Voting has the right idea, but misses the mark
At E3 2017, Until Dawn developer Supermassive Games seemingly simultaneously announced Bravo Team, Inpatient, and Hidden Agenda. We didn’t cover Hidden Agenda much, so to catch you up it’s a story driven game with choices and quick-time events much like Until Dawn. The catch is that up to four players can vote on choices in the game using their smartphones, or take control with limited and obtainable cards while trying to solve a serial murder case.
Until Dawn was absolutely fantastic, so of course I’m interested in Supermassive Games’s next new project. Me and two others sat down with a Sony dude to play an early section of the game with provided smartphones.
The story follows detective Becky Marnie and district attorney Felicity Graves. Our demo followed Becky as she stormed a building to apprehend a suspect. After his detainment, we control Felicity’s actions as she interrogates the suspect and speaks with others.
Hidden Agenda is very much like Until Dawn in the way it looks, its atmosphere, and the storytelling, but there’s one crucial difference: the gameplay is focused on voting with your phones, so you don’t control characters as they walk around or anything; it’s more of an interactive movie than anything I can think of thus far. Which makes me question when and how those QTEs will be handled, which we didn’t see any of in the demo.
The Sony representative/guide/dude’s smartphone wasn’t working properly, which made it very difficult for him to move his colored dot to a choice. Since you can change your mind about a choice, sometimes we could proceed by changing our votes to not have to wait on him, but there were other times that it required all votes to be in before proceeding (even if one choice has three of four votes). It seemed random whether it would wait or move on.
I used two of my three starting control cards to move things along, but I made the first one count when we reached our first seemingly big choice. When Becky confronts the suspect, we were presented with the choice to either shoot him or not. Like hell if I was going to let the others be nice; I shot his ass. As you’d expect, he’s an important character (important enough to be the main part of the following interrogation scenes at least) and it’s early in the game so he didn’t die. He only suffered a wound in his shoulder, which I don’t recall coming up.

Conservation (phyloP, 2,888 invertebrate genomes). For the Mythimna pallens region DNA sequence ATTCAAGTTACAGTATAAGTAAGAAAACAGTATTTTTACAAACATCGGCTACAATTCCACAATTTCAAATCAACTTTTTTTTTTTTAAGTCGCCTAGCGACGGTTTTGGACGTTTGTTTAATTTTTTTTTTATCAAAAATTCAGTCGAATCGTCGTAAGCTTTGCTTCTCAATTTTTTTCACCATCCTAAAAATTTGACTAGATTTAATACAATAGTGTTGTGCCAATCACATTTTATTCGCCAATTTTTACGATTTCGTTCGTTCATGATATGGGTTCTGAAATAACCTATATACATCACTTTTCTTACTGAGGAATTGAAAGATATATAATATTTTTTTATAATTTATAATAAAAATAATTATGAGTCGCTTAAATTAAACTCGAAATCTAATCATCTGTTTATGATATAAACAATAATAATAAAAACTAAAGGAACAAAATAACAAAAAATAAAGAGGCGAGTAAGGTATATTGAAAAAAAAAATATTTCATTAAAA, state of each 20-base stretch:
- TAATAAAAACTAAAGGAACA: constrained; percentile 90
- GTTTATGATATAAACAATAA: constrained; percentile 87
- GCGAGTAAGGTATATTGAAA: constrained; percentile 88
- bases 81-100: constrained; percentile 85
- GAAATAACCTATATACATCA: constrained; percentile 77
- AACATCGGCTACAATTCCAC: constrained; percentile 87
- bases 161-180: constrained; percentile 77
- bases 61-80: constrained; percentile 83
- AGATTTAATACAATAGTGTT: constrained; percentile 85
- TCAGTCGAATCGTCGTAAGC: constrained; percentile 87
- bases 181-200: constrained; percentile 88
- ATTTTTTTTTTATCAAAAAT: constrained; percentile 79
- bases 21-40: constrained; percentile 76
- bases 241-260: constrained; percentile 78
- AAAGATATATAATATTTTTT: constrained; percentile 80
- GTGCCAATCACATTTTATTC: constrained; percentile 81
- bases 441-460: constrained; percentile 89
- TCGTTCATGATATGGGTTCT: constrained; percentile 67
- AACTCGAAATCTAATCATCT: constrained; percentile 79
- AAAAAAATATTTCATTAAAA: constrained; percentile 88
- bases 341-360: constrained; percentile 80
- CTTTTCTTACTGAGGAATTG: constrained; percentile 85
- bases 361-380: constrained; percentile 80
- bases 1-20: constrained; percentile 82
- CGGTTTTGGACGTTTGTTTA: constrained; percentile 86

That will likely come up in the future, as will opportunities to truly kill or be killed based on choices, but Hidden Agenda seems to have a story it wants to tell like Until Dawn or Life is Strange, so I don’t expect a lot of deviation.
I doubt a lot of people will want to sit around and watch an eight- to ten-hour game and vote on things, and I doubt they need a voting mechanic to have discussion or argumentation. Everyone I see talks out choices and comes to a consensus on what they want to choose anyway. The voting would maybe be more interesting if they let an unlimited number of people (i.e. stream viewers) vote along with the main four players a la Jackbox Party Pack, but I think I’d still prefer to actually control the character and explore the environment like in most narrative games rather than just watch scenes and vote.
On top of just voting on decisions, the biggest unique feature of Hidden Agenda is where the game gets its name. I didn’t get 100% of the explanation given to us in person, but every so often one player is randomly selected to have a “hidden agenda” where they get extra points if they can steer the vote and choices to a certain conclusion.
They must keep their intentions secret, while the others attempt to ascertain who the one with a hidden agenda is. At some point, players are asked to vote on who they think the culprit (not in-game killer, but real-life player) is. We all correctly guessed it was the Sony representative (to be honest I didn’t know who was what color and just randomly selected one) and received bonus points, because I guess there’s a competitive aspect to wanting to get the most points? I believe the points allow you to get more take control cards, but I can’t say for certain nor can I say what other purpose the points hold.
After the gripping and absolutely brilliant Until Dawn, I’m all in on Supermassive Games and their upcoming projects (forgiving them for Rush of Blood), even if I’m not totally sold on this voting and hidden agenda mechanic, yet.